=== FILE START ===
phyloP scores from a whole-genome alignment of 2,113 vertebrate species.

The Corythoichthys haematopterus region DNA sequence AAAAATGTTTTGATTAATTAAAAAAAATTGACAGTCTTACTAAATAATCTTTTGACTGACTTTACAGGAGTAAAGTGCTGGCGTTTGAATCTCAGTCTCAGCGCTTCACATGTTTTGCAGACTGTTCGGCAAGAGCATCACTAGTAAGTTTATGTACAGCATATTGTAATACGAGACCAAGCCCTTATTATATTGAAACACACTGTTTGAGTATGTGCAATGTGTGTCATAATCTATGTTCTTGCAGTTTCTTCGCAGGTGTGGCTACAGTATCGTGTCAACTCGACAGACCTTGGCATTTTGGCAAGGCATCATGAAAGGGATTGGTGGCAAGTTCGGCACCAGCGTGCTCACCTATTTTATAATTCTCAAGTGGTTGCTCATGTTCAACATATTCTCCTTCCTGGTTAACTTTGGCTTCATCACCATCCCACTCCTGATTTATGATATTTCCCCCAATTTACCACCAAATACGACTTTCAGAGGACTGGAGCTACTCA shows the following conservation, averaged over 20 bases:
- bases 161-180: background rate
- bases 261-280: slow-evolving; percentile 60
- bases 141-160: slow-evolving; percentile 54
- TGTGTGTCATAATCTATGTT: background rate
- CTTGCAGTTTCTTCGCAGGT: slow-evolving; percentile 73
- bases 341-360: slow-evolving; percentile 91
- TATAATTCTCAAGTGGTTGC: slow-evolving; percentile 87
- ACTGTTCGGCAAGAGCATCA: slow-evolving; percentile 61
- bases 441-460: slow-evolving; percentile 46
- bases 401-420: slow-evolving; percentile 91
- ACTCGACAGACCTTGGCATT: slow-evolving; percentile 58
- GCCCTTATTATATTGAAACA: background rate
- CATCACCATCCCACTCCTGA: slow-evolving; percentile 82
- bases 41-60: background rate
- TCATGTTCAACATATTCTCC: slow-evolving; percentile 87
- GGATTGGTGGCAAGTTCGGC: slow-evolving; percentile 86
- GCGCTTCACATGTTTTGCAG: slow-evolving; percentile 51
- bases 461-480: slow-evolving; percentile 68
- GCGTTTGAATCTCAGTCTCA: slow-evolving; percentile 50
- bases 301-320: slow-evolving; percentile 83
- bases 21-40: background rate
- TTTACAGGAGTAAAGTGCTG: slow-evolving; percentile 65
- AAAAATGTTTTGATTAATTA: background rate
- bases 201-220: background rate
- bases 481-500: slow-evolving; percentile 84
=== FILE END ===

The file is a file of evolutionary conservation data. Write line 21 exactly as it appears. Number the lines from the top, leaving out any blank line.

- GCGTTTGAATCTCAGTCTCA: slow-evolving; percentile 50